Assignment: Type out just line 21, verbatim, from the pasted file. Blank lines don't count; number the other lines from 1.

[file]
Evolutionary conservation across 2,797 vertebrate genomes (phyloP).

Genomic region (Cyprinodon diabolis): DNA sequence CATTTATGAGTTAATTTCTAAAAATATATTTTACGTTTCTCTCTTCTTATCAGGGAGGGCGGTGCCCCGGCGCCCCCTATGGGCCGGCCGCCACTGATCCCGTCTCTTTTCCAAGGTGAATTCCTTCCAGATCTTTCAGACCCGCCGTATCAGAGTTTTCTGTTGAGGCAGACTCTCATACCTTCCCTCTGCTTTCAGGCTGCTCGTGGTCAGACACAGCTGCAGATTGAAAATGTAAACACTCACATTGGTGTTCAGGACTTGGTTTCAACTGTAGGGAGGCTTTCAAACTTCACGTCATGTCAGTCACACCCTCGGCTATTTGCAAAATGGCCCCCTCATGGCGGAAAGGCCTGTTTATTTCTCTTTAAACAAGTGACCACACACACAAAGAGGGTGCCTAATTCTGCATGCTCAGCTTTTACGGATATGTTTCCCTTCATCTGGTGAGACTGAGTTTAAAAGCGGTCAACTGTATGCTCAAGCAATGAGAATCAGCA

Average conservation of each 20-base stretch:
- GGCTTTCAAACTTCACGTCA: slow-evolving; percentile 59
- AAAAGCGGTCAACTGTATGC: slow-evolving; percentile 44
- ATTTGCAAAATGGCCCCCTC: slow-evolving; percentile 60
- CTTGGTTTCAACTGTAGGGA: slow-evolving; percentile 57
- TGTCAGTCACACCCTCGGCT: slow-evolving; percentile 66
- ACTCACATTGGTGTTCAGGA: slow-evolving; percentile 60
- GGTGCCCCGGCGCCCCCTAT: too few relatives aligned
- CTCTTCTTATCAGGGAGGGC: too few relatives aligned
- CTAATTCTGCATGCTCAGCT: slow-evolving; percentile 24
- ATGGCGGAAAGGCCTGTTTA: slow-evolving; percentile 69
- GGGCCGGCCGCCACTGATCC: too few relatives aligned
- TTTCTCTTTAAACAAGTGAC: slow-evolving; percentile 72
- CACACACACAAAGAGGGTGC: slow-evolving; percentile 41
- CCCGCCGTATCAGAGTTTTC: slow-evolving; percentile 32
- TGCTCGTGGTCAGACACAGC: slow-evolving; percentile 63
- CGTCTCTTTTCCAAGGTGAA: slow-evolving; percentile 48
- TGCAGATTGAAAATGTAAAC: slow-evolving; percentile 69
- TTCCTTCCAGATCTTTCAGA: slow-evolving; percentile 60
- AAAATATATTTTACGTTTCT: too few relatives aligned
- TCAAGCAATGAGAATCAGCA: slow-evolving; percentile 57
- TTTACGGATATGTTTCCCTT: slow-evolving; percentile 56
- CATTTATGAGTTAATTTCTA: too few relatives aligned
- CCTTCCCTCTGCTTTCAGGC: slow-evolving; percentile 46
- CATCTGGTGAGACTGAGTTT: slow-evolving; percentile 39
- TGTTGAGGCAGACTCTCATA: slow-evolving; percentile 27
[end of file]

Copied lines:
- TTCCTTCCAGATCTTTCAGA: slow-evolving; percentile 60